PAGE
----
Placing the spots in more-or-less of a straight line is very similar to Trolleying The Line (below). If you place the spots close together the best (safest) way to avoid the spots is to turn sideways and then lift one Trolley board at a time to clear the spots (you'll see this strategy in the video below). (Consider this: If a Trolley team decides to walk right over the spots (a viable option), every time a Trolley board is lifted and then set on a spot, participants must make their 360 trek around their Trolleys. It's one way to do it, but it takes a while.)
Trolleying The Line (video below):
This is my most recent favorite Trolley challenge - clean and simple. Start the Trolley teams about 20 feet from a long line laid down on the floor/ground (use tape on the floor and a rope outside in the grass - you want to avoid a line the Trolleys could "roll" on. This could cause some added speed to the Trolleys you might want to avoid).
Once the teams know the objective, "Get your team across to the finish area without the Trolley boards touching the line that is in your path" (more rules below), they can orientate their starting position any way. (You will see in the video that two teams decided to start sideways and one starting in the perpendicular position - this is the team that made it to the finish area the fastest. Both strategies are worthy of study.)
Trolleying The Line Set-Up:
The "Journey Area" is 40 feet wide. Set down your tape (indoors) or rope (outdoors in the grass), 20 feet from the starting line. Clearly mark the starting and finishing lines with cones on either end of the invisible line (between the cones).
Trolleying The Line Rules:
Below is a picture of the Trolley Team's start and a video of how it plays out. (Note: Before the first journey across the expanse, I had the teams practice moving the Trolleys together for about 10 minutes. I did not tell them about the Trolleying The Line challenge until they were done practicing - this is when two teams decided to start sideways, even though they did not practice going sideways - good stuff to talk about!)
Have FUN out their my friends. Keep me posted.
Chris Cavert, Ed.D.
I do like the Bull Ring activity, popularized by my friend Dr. Jim Cain. There are lots of fun adaptations of the Bull Ring contraption (including the 3-D version SHOWN HERE). And, there are lots of challenges that can be presented with any of the Bull Rings. One of my favorites is, "Hole in the Wall".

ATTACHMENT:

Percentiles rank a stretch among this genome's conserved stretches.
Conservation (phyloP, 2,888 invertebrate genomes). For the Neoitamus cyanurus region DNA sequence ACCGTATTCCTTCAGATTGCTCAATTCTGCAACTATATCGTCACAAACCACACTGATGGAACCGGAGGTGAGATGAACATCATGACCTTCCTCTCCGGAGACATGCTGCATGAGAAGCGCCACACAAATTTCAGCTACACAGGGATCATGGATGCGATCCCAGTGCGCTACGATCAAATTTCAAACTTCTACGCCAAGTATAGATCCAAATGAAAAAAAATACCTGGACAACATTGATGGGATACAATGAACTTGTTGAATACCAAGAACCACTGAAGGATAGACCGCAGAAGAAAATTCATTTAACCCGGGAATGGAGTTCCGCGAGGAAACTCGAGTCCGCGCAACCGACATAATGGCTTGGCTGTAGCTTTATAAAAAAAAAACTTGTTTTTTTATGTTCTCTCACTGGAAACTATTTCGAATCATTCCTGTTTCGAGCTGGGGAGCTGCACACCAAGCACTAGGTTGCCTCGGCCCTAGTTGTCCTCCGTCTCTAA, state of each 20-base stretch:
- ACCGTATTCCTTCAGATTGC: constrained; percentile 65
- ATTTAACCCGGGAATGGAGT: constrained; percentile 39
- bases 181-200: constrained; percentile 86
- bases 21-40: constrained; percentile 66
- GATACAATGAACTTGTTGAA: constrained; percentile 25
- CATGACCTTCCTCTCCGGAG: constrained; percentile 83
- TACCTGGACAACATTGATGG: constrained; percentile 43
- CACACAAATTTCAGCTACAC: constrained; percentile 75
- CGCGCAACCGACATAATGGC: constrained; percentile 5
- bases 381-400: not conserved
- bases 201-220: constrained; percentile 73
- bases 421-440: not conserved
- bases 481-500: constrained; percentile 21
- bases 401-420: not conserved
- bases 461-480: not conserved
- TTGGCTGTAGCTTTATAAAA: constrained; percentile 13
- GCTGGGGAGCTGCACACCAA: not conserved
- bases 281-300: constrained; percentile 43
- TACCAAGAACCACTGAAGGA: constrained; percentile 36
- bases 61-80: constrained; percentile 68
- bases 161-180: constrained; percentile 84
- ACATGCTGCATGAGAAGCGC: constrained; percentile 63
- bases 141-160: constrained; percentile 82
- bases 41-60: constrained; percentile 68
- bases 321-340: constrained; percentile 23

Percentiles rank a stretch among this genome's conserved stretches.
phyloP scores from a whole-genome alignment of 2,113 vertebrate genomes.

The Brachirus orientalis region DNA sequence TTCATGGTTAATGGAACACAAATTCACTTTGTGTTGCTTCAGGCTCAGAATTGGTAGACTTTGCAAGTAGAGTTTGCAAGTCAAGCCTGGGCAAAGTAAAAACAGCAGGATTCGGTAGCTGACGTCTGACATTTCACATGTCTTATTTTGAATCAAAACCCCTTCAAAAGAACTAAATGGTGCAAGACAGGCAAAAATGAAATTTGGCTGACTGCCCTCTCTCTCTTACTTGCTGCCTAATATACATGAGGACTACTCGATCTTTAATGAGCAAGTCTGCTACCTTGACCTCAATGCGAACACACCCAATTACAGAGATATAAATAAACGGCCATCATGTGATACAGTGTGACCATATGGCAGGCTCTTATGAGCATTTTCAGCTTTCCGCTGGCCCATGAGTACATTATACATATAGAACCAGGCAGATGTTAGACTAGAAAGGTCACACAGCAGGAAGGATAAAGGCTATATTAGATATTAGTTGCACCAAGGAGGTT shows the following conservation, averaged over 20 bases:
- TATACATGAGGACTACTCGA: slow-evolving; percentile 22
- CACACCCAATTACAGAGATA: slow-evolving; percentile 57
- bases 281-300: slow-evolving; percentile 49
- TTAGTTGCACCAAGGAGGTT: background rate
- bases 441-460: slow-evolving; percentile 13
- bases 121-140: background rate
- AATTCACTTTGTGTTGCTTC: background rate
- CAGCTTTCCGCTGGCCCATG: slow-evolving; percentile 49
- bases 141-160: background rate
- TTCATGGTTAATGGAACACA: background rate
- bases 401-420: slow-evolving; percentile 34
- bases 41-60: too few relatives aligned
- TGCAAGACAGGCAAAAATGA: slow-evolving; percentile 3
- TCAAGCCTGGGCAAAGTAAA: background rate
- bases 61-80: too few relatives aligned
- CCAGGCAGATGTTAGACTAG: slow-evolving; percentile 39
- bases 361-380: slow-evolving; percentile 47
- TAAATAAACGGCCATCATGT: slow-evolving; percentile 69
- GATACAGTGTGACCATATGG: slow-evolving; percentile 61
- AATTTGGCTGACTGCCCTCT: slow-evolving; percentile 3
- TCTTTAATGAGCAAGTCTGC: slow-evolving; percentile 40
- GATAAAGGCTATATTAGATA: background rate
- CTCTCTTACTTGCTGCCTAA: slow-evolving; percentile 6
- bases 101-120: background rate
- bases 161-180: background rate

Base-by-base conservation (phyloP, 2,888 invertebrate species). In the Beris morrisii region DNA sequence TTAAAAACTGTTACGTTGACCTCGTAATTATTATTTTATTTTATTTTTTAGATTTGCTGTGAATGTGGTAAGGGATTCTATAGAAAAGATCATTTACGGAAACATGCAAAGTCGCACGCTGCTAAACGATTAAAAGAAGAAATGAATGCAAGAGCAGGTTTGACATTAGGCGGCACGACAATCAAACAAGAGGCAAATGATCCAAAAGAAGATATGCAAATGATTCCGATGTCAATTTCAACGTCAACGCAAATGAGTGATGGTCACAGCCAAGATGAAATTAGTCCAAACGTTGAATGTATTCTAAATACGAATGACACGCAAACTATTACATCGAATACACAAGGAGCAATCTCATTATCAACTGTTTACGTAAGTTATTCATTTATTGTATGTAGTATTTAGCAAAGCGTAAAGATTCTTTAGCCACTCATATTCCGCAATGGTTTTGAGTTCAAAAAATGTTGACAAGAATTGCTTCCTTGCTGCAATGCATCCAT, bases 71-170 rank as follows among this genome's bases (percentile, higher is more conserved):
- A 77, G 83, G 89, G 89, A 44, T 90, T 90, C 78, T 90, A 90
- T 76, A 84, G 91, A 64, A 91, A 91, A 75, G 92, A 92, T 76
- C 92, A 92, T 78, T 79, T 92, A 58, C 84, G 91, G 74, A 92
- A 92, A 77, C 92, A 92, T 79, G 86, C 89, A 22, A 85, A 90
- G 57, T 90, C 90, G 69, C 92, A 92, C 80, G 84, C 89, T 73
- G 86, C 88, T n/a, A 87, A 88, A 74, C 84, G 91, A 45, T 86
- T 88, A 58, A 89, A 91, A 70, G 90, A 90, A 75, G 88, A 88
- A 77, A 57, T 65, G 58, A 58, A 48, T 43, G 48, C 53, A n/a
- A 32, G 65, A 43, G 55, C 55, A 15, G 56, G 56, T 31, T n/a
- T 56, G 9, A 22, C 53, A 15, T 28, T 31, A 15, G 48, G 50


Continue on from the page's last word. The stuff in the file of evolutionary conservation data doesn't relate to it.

Here are my rules and the three-part progression to this challenge. (The participants in the video below are college students in a management-related masters degree program.):
PART 1: The group is challenged to move the Ball, using the Bull Ring contraption, from one pedestal to the other.
PART 2: The group is challenged to move the Ball, using the Bull Ring contraption, from one pedestal to the other. Before placing the Ball on the second pedestal, all the participants and the Bull Ring contraption must pass through a hula-hoop being held up vertically by the facilitator.
PART 3: The group is challenged to move the Ball, using the Bull Ring contraption, from one pedestal to the other. Before placing the Ball on the second pedestal, all the participants and the Bull Ring contraption must pass through a hula-hoop. This time the group must figure out how to manage the hula-hoop without the facilitators help. (This Part is shown in the video below.)
I describe the hula-hoop to the group as a hole in a wall. A hole in a wall is in a vertical orientation and our hole in the wall has special powers - it can move around within the imaginary wall but it must stay in the vertical position.
When I am holding the hoop for the group (in Part 2), each participant can tell me how high they would like me to hold it and if they want it moved at any point during their passage through it. The hoop works the same way in Part 3, but the group members have to figure out how to manipulate the hoop following the Rules of play.
In the video below the group is (obviously) attempting Part 3. Noticed they have figured out a way, following the rules, to get through the hoop together after loosening the strings - remember, when the Ball is in motion the strings must be tight. (Now, does the Ball "move" during the loosening of the strings? We did talk about this during the processing session.)